Good fundraising ideas don’t just happen. And reliable, loyal donors don’t fall from the sky. If you’ve been pulling your hair out trying to determine how to raise more money with shrinking resources, perhaps it’s time to review fundamentals. Last post we discussed the first principle of fundraising – Research. Today, let’s look at the second principle: Identification.
Management expert Peter Drucker said: “The aim of marketing is to know and understand the customer so well the product or service fits him and sells itself.”
Identification will enable you to find likely supporters who “fit” your message and mission. And it helps you find the most effective messages to use and the best ways to deliver them.
The key is to segment your list into categories of similar people. It’s finding the who, where, what, why, and when of fundraising for charity.
The Who, Where, What, Why and When
First, Identify who they are: What age groups will support your cause? Where do they live (city, state, region, zip code or even neighborhood)? How much education do they have and what are their household incomes?
What do they do: What level of activity can you expect from them based on their history? How much will they give? Will they volunteer to attend an event? Participate in your social media? Recruit friends and family to the cause?
Why they get involved: Looking at survey responses, or even the performance of individuals or groups to specific appeals, what messages work best? Are there specific subjects or issues they are more interested in than others? When they get involved: Some donors may give at year-end; others may make routine donations. Others may only give at an event. Timing is everything in determining how to raise funds.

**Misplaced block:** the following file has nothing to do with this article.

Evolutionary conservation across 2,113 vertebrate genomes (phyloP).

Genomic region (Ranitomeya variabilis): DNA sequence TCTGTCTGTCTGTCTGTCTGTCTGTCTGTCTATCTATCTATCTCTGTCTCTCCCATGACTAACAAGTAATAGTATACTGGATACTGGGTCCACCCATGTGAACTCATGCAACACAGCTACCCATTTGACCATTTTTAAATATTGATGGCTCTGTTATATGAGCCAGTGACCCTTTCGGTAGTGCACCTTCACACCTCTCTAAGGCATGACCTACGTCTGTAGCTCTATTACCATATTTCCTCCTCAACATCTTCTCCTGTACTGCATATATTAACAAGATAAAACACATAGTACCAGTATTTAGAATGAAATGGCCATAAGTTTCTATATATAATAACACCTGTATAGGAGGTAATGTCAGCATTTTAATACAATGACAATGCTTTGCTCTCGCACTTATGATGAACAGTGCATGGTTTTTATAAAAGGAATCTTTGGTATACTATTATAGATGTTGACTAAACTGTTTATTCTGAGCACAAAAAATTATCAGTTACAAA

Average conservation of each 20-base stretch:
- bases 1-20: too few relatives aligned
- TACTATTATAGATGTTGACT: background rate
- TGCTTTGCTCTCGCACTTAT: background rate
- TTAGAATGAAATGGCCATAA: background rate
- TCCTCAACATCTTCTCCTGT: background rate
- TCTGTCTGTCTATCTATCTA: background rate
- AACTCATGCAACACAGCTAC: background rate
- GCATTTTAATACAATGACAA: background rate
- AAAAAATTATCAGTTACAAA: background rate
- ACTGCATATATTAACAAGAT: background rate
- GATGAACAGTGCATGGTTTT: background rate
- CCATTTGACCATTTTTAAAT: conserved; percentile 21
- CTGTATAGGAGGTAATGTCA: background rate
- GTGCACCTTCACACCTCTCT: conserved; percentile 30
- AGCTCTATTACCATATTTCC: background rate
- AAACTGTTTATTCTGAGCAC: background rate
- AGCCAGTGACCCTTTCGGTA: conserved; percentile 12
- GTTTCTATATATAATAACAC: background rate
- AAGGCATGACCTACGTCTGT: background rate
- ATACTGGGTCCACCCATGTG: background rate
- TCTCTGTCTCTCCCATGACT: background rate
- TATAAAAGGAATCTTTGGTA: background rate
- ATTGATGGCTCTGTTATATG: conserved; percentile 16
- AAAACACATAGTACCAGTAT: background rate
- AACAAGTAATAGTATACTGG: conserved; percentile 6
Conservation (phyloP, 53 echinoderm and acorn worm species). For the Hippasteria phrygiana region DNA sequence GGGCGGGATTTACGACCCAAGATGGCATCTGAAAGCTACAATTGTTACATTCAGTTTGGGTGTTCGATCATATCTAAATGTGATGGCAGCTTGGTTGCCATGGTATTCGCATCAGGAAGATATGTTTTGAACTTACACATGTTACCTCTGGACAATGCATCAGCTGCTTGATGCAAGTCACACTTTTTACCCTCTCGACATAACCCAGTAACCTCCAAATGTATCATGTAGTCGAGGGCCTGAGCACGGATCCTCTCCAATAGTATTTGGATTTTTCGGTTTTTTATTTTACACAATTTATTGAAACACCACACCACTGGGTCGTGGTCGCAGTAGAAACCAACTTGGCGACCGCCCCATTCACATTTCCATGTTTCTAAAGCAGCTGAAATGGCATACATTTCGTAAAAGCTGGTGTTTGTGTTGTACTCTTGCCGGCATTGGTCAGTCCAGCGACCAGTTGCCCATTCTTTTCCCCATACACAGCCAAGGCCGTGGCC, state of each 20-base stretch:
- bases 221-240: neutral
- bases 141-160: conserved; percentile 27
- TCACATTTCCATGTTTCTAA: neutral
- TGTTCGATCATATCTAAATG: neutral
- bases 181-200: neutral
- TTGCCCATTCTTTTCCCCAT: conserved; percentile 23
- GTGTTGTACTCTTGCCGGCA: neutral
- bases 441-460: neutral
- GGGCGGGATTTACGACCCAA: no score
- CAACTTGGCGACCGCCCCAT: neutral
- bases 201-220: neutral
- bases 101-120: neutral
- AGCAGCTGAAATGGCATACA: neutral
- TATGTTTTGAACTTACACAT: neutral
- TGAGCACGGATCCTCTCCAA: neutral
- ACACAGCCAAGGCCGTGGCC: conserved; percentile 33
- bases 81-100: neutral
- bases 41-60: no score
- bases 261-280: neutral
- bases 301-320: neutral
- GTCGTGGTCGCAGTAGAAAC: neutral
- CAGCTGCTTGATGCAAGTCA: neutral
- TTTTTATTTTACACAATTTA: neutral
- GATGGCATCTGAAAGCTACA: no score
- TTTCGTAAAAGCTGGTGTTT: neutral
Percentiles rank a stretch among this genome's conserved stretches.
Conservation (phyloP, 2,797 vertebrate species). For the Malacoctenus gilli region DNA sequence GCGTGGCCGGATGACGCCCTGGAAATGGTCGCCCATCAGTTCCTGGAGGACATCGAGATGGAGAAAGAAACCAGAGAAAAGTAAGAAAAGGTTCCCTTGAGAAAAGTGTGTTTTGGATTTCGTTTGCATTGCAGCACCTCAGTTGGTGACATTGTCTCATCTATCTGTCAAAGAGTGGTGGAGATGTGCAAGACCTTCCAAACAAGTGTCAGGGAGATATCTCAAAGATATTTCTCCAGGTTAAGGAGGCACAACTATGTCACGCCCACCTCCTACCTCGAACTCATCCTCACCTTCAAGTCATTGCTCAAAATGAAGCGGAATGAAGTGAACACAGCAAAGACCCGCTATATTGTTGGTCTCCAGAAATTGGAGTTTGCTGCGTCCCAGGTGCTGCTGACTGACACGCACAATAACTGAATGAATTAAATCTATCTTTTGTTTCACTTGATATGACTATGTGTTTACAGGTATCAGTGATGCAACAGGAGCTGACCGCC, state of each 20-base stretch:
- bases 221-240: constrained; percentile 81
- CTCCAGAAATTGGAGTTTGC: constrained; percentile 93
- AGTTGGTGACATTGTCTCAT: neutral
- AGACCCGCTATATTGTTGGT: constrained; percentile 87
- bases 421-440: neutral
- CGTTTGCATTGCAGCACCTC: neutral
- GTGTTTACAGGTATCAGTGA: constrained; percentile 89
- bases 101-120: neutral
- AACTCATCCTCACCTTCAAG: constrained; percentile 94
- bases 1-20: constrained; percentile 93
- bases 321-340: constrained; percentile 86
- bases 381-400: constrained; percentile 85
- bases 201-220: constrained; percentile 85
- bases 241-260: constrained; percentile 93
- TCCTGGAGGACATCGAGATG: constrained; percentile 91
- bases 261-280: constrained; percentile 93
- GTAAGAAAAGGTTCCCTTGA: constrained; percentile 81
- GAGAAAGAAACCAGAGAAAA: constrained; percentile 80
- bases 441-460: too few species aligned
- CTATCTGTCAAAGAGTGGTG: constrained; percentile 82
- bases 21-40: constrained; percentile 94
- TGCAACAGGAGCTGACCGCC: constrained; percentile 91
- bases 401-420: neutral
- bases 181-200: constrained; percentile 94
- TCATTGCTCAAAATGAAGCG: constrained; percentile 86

Where, or how they participate: Do they respond best to direct mail? Mobile solicitation? Event fundraising? Is a phone call the most likely way to guarantee their involvement? Identify the best method for outreach.
Example: Identifying text donors
One way to help identify supporters is to overlay market research with your data. This research can help guide you who to seek and how to reach out to them. Using mobile outreach as an example, we know from the mGive 2012 Text Giving Study that the following is identified profile of a likely text donor:
- Thirty-four to 44 years of age
- College educated
Our data also tells us that this universe is also:
- Likely to give amounts greater than $250 that can be solicited through other channels.
- Willing to donate through an organization’s website (increasingly accessed through smartphones)
- Likely to give at fundraising events
- Wants additional information via text on more topics than text donations
- Can be solicited for monthly recurring text donations through their phone bill.
This information enables you to identify who to solicit for text donations, drive traffic to your website, ask the right supporters for recurring and larger donations and build better relationships with donors who want information via mobile.
The principle of identification makes your fundraising more effective. Identifying the supporters and communication strategies that “fit” will make your fundraising blossom. Think of it as landscaping your yard. Plants have different needs, with varying requirements for water and sunlight. Identifying their proper care causes them to grow. Now we have to carefully cultivate — the next topic on our series on the principles of fundraising.